Scientist have used a satellite from space to count penguins on Earth. Isn't that interesting? What is even more interesting is that the first-ever census showed a population spike for the birds.
Scientists from the U.K and the U.S. collaborated, and using the satellite information, they found 44 emperor penguin colonies. In all, there were 595,000 of the black and white birds, which is two times as many penguins as the researches expected to see. Isn't that amazing?
Doctoral student Michelle LaRue said, "Now that we have this baseline information, we can start asking new questions." It will be great to see what researchers do moving forward. There is little doubt they will learn even more details about the lives of these fascinating arctic birds.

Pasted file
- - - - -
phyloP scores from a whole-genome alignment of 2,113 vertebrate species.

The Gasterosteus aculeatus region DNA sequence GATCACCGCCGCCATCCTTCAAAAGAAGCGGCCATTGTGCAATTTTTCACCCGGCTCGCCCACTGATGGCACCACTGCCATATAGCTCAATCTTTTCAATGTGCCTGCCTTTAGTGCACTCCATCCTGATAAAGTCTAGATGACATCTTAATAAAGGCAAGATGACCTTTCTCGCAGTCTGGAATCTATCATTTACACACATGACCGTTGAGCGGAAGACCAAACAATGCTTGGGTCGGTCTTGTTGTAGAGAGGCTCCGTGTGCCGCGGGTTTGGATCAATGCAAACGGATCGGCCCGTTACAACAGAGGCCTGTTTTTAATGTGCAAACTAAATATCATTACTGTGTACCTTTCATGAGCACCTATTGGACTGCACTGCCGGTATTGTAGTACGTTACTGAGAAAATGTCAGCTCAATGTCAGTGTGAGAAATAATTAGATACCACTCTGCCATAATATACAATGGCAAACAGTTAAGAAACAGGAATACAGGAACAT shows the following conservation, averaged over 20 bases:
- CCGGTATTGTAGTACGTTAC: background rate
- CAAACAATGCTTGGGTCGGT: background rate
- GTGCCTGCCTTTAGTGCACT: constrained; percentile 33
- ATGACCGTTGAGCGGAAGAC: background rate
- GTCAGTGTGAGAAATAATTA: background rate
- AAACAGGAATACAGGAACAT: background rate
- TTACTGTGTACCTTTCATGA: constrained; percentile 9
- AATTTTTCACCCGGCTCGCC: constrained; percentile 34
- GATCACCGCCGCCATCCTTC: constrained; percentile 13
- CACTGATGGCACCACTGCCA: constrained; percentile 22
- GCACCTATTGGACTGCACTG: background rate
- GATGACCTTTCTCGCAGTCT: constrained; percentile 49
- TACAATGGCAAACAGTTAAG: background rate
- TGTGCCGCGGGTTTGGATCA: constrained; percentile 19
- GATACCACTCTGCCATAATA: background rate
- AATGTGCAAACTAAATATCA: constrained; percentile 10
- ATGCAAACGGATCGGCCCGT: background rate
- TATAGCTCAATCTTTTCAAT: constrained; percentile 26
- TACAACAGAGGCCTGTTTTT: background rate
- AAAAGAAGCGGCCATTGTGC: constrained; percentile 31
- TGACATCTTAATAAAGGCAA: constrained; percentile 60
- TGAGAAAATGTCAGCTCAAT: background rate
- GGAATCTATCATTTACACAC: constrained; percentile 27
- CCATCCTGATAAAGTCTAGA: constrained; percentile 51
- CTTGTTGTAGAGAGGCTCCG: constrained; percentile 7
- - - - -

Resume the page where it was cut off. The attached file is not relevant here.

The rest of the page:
Guess how researchers were able to use the satellites in space to track the birds? They tracked brown guano from their droppings. From there, they could recognize the penguins themselves. Who knew they would have to go so far into space to find out something about something like this on Earth?
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